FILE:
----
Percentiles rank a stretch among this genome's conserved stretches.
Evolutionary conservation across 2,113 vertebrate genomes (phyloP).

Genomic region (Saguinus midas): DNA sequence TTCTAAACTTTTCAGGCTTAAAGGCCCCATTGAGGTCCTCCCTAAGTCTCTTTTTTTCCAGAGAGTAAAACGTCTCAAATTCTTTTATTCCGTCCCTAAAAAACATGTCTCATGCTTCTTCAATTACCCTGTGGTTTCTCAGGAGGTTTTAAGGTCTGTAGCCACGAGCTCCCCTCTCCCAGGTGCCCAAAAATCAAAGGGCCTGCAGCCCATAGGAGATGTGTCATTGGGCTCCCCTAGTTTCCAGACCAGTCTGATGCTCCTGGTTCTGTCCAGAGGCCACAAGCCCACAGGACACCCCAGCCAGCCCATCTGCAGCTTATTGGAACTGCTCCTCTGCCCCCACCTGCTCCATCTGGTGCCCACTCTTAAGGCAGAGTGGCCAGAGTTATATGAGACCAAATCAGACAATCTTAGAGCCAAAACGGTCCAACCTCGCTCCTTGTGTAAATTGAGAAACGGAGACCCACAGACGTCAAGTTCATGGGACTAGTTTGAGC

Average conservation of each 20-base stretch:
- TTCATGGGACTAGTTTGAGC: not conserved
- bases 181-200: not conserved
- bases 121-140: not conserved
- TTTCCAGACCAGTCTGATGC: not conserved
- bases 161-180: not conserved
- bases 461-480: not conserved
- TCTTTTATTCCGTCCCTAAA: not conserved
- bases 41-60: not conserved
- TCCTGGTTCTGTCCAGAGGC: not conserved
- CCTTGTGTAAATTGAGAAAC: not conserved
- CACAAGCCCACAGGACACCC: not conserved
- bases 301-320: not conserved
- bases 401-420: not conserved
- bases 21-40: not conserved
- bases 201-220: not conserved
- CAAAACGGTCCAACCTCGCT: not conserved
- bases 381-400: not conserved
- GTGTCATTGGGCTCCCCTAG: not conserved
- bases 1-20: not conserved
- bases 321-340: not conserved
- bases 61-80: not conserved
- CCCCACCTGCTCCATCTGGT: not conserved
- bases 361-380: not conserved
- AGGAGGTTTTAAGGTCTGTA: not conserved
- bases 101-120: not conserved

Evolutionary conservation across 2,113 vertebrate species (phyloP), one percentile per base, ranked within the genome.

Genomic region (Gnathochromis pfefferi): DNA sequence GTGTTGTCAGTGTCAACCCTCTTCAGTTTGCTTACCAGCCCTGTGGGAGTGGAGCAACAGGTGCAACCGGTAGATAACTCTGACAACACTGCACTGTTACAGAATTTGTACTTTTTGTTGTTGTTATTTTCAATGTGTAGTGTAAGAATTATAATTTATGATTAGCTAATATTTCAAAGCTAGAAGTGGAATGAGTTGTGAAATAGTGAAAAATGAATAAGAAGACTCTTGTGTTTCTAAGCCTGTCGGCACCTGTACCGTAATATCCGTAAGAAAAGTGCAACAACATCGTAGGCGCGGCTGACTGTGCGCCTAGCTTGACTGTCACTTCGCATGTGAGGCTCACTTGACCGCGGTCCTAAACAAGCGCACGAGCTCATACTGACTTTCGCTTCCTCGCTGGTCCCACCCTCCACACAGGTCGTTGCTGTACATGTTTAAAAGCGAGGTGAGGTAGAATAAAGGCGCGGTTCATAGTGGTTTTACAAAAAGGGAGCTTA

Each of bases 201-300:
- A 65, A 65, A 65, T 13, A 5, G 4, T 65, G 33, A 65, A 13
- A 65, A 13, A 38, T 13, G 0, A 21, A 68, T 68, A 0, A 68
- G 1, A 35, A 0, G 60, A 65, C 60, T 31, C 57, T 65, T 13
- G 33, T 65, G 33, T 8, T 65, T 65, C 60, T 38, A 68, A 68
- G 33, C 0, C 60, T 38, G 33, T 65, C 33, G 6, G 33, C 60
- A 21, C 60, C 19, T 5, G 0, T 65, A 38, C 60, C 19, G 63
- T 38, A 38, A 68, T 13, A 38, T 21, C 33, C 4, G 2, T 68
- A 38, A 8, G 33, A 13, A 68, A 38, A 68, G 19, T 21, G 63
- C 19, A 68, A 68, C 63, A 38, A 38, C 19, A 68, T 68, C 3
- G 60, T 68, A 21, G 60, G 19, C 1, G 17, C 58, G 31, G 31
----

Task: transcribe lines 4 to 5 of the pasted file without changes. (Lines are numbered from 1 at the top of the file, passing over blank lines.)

Average conservation of each 20-base stretch:
- TTCATGGGACTAGTTTGAGC: not conserved